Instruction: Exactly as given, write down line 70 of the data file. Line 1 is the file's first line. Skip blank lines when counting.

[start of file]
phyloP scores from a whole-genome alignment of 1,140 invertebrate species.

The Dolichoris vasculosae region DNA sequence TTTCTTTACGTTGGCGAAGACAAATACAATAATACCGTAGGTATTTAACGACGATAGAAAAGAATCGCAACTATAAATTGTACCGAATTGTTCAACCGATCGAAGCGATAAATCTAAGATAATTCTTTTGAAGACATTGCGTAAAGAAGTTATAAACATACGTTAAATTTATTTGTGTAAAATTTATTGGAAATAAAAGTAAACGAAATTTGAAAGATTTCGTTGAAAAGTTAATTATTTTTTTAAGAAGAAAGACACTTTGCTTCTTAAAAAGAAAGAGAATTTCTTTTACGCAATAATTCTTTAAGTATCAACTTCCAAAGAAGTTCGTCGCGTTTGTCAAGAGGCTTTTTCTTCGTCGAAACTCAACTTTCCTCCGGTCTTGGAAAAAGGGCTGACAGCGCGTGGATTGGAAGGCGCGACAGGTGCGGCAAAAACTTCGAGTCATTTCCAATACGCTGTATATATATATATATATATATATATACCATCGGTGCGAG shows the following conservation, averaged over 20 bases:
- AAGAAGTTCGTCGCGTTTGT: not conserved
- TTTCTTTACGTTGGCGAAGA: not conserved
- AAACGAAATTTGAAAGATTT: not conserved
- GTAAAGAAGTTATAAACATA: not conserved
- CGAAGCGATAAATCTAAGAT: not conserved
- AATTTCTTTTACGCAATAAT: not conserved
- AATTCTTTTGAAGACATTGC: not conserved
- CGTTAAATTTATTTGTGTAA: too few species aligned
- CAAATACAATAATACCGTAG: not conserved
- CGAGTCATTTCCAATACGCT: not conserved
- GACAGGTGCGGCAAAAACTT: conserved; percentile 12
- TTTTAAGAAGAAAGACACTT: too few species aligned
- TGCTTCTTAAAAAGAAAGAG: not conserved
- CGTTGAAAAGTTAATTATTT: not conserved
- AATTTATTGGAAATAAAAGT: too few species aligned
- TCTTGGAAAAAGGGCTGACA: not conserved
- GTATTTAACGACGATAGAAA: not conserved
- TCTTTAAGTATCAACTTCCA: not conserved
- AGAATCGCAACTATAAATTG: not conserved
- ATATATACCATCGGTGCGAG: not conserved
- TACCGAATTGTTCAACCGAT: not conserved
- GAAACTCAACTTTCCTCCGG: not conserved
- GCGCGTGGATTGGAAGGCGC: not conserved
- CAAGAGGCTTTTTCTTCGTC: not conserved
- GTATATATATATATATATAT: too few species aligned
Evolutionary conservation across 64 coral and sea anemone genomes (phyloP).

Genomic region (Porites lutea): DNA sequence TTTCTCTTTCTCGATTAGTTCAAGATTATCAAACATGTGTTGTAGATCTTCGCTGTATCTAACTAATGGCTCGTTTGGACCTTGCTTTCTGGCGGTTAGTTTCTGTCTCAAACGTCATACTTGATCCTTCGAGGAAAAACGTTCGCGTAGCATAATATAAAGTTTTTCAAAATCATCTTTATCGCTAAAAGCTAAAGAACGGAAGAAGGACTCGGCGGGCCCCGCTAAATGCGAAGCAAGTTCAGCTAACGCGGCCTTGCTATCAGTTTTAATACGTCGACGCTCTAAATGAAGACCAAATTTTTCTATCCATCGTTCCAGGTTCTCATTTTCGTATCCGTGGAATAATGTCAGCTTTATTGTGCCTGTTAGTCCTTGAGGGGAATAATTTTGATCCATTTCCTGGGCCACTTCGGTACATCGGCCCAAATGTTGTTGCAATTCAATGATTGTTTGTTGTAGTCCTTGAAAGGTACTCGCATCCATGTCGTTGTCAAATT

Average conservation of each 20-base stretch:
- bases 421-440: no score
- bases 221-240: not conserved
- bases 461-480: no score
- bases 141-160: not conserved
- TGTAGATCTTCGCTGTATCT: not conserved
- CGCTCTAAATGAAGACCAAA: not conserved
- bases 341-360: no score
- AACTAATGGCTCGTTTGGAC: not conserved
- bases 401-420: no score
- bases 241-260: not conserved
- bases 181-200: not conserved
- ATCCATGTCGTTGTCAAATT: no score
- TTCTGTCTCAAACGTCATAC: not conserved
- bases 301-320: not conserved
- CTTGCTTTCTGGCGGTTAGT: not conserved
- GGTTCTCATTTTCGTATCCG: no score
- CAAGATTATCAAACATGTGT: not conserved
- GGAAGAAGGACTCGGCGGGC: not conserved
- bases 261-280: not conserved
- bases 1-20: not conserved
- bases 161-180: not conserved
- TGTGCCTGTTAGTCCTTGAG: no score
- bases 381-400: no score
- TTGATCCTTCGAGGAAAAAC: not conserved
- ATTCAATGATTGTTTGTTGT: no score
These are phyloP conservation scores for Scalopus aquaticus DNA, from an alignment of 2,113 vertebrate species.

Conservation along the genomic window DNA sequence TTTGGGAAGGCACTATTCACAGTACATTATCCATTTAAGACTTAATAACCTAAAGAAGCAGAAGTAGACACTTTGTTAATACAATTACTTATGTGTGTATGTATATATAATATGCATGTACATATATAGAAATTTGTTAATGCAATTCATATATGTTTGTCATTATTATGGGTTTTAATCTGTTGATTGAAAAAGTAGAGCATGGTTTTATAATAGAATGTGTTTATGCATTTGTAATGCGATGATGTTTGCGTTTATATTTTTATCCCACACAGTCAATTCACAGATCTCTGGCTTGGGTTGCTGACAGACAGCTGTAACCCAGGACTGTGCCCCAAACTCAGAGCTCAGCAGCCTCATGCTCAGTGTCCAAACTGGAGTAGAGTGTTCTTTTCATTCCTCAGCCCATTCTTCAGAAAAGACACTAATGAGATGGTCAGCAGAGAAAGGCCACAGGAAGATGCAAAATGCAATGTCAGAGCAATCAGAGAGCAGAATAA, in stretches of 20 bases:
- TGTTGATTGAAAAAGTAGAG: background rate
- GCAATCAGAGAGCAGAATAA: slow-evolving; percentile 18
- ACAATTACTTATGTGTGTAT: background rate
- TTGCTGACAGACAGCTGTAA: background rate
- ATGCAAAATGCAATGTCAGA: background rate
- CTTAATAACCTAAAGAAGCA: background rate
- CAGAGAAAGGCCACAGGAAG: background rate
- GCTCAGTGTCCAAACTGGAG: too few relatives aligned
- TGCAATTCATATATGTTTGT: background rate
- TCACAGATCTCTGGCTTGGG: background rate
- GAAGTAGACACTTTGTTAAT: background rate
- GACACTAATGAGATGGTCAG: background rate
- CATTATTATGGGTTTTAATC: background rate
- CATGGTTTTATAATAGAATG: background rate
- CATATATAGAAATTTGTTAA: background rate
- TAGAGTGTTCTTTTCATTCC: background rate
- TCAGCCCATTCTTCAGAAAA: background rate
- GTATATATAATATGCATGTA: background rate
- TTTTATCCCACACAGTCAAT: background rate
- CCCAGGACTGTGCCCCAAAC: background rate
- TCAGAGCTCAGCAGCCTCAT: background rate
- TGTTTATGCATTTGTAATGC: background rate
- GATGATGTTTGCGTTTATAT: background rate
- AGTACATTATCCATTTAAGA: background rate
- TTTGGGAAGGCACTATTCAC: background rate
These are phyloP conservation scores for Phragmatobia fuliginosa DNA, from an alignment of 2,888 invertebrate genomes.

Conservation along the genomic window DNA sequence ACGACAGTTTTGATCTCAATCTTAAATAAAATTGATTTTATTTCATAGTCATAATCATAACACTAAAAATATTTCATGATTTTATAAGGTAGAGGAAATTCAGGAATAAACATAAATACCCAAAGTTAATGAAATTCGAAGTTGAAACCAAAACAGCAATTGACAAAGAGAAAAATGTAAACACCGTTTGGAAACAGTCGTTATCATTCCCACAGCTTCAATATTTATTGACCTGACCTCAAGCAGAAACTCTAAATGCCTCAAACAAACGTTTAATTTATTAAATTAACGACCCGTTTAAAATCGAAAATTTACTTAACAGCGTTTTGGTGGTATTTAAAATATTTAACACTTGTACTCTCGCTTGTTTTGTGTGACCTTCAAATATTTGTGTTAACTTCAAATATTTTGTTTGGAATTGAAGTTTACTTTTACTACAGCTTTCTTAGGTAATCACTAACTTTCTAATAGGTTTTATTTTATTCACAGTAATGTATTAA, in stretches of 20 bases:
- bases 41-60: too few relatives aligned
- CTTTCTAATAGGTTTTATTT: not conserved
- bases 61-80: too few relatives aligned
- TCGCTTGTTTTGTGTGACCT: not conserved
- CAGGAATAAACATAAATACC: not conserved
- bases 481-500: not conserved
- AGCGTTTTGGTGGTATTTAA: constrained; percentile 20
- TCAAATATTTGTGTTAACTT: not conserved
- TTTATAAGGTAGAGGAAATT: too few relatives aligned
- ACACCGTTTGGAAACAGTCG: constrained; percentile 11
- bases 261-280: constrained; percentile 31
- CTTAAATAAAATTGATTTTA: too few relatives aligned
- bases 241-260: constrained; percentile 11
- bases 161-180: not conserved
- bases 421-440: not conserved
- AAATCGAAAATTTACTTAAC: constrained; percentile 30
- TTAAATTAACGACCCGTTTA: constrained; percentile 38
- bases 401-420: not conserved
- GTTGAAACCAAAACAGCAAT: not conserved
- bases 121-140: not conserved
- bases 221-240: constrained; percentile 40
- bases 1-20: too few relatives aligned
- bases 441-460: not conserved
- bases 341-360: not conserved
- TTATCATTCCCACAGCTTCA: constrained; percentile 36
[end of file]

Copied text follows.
- CATTATTATGGGTTTTAATC: background rate